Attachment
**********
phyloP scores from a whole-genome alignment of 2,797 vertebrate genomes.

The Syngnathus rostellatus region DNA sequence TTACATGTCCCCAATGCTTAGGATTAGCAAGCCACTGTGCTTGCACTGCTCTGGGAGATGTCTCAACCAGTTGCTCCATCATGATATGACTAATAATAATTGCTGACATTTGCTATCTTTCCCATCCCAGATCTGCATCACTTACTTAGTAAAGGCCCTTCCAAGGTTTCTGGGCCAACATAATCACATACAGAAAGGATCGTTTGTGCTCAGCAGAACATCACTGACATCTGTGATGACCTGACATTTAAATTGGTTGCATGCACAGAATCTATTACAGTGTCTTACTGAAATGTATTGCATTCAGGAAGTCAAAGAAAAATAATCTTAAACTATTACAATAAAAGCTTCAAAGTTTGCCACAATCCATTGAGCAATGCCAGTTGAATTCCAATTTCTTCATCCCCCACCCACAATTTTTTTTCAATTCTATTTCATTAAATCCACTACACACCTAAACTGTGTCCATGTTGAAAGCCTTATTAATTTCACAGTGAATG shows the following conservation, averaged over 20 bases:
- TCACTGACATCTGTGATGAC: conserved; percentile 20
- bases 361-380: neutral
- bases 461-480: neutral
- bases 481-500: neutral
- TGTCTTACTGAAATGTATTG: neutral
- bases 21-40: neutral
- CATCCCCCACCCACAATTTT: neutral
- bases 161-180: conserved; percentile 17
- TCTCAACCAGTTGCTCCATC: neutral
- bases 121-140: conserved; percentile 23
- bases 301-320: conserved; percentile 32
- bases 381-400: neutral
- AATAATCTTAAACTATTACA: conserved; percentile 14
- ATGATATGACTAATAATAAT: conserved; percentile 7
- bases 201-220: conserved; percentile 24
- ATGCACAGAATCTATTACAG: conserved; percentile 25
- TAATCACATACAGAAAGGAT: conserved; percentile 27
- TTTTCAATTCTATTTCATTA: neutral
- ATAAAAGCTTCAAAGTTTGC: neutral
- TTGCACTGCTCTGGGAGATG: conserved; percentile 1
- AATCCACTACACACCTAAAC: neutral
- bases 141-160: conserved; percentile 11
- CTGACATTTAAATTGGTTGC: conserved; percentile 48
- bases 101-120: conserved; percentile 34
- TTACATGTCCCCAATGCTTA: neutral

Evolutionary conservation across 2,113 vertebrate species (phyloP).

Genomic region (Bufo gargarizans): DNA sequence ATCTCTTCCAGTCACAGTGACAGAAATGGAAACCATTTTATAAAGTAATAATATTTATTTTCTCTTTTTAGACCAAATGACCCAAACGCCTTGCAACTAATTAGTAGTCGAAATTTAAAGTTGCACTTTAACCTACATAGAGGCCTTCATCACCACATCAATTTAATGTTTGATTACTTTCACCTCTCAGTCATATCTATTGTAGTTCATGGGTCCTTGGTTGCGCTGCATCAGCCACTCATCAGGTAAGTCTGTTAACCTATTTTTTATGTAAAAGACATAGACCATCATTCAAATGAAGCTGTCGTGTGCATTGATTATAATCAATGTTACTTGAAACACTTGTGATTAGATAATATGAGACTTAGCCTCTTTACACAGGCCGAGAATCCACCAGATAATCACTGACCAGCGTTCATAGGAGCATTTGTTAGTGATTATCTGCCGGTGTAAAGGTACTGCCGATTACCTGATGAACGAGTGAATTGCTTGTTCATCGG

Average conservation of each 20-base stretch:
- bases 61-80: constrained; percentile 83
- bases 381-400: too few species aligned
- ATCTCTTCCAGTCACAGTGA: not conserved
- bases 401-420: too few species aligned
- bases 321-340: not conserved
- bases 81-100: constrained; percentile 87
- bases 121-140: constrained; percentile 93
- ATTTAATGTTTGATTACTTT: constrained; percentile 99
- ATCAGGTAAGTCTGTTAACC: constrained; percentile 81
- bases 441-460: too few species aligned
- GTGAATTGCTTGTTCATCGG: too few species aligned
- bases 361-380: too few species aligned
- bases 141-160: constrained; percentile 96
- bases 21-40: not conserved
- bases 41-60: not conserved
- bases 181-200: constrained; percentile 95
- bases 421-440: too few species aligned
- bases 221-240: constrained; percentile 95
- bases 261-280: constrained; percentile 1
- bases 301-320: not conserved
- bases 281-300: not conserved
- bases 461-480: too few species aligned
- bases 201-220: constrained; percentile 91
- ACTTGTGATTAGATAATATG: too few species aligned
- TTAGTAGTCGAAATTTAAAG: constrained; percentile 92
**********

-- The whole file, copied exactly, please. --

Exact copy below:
phyloP scores from a whole-genome alignment of 2,797 vertebrate genomes.

The Syngnathus rostellatus region DNA sequence TTACATGTCCCCAATGCTTAGGATTAGCAAGCCACTGTGCTTGCACTGCTCTGGGAGATGTCTCAACCAGTTGCTCCATCATGATATGACTAATAATAATTGCTGACATTTGCTATCTTTCCCATCCCAGATCTGCATCACTTACTTAGTAAAGGCCCTTCCAAGGTTTCTGGGCCAACATAATCACATACAGAAAGGATCGTTTGTGCTCAGCAGAACATCACTGACATCTGTGATGACCTGACATTTAAATTGGTTGCATGCACAGAATCTATTACAGTGTCTTACTGAAATGTATTGCATTCAGGAAGTCAAAGAAAAATAATCTTAAACTATTACAATAAAAGCTTCAAAGTTTGCCACAATCCATTGAGCAATGCCAGTTGAATTCCAATTTCTTCATCCCCCACCCACAATTTTTTTTCAATTCTATTTCATTAAATCCACTACACACCTAAACTGTGTCCATGTTGAAAGCCTTATTAATTTCACAGTGAATG shows the following conservation, averaged over 20 bases:
- TCACTGACATCTGTGATGAC: conserved; percentile 20
- bases 361-380: neutral
- bases 461-480: neutral
- bases 481-500: neutral
- TGTCTTACTGAAATGTATTG: neutral
- bases 21-40: neutral
- CATCCCCCACCCACAATTTT: neutral
- bases 161-180: conserved; percentile 17
- TCTCAACCAGTTGCTCCATC: neutral
- bases 121-140: conserved; percentile 23
- bases 301-320: conserved; percentile 32
- bases 381-400: neutral
- AATAATCTTAAACTATTACA: conserved; percentile 14
- ATGATATGACTAATAATAAT: conserved; percentile 7
- bases 201-220: conserved; percentile 24
- ATGCACAGAATCTATTACAG: conserved; percentile 25
- TAATCACATACAGAAAGGAT: conserved; percentile 27
- TTTTCAATTCTATTTCATTA: neutral
- ATAAAAGCTTCAAAGTTTGC: neutral
- TTGCACTGCTCTGGGAGATG: conserved; percentile 1
- AATCCACTACACACCTAAAC: neutral
- bases 141-160: conserved; percentile 11
- CTGACATTTAAATTGGTTGC: conserved; percentile 48
- bases 101-120: conserved; percentile 34
- TTACATGTCCCCAATGCTTA: neutral

Evolutionary conservation across 2,113 vertebrate species (phyloP).

Genomic region (Bufo gargarizans): DNA sequence ATCTCTTCCAGTCACAGTGACAGAAATGGAAACCATTTTATAAAGTAATAATATTTATTTTCTCTTTTTAGACCAAATGACCCAAACGCCTTGCAACTAATTAGTAGTCGAAATTTAAAGTTGCACTTTAACCTACATAGAGGCCTTCATCACCACATCAATTTAATGTTTGATTACTTTCACCTCTCAGTCATATCTATTGTAGTTCATGGGTCCTTGGTTGCGCTGCATCAGCCACTCATCAGGTAAGTCTGTTAACCTATTTTTTATGTAAAAGACATAGACCATCATTCAAATGAAGCTGTCGTGTGCATTGATTATAATCAATGTTACTTGAAACACTTGTGATTAGATAATATGAGACTTAGCCTCTTTACACAGGCCGAGAATCCACCAGATAATCACTGACCAGCGTTCATAGGAGCATTTGTTAGTGATTATCTGCCGGTGTAAAGGTACTGCCGATTACCTGATGAACGAGTGAATTGCTTGTTCATCGG

Average conservation of each 20-base stretch:
- bases 61-80: constrained; percentile 83
- bases 381-400: too few species aligned
- ATCTCTTCCAGTCACAGTGA: not conserved
- bases 401-420: too few species aligned
- bases 321-340: not conserved
- bases 81-100: constrained; percentile 87
- bases 121-140: constrained; percentile 93
- ATTTAATGTTTGATTACTTT: constrained; percentile 99
- ATCAGGTAAGTCTGTTAACC: constrained; percentile 81
- bases 441-460: too few species aligned
- GTGAATTGCTTGTTCATCGG: too few species aligned
- bases 361-380: too few species aligned
- bases 141-160: constrained; percentile 96
- bases 21-40: not conserved
- bases 41-60: not conserved
- bases 181-200: constrained; percentile 95
- bases 421-440: too few species aligned
- bases 221-240: constrained; percentile 95
- bases 261-280: constrained; percentile 1
- bases 301-320: not conserved
- bases 281-300: not conserved
- bases 461-480: too few species aligned
- bases 201-220: constrained; percentile 91
- ACTTGTGATTAGATAATATG: too few species aligned
- TTAGTAGTCGAAATTTAAAG: constrained; percentile 92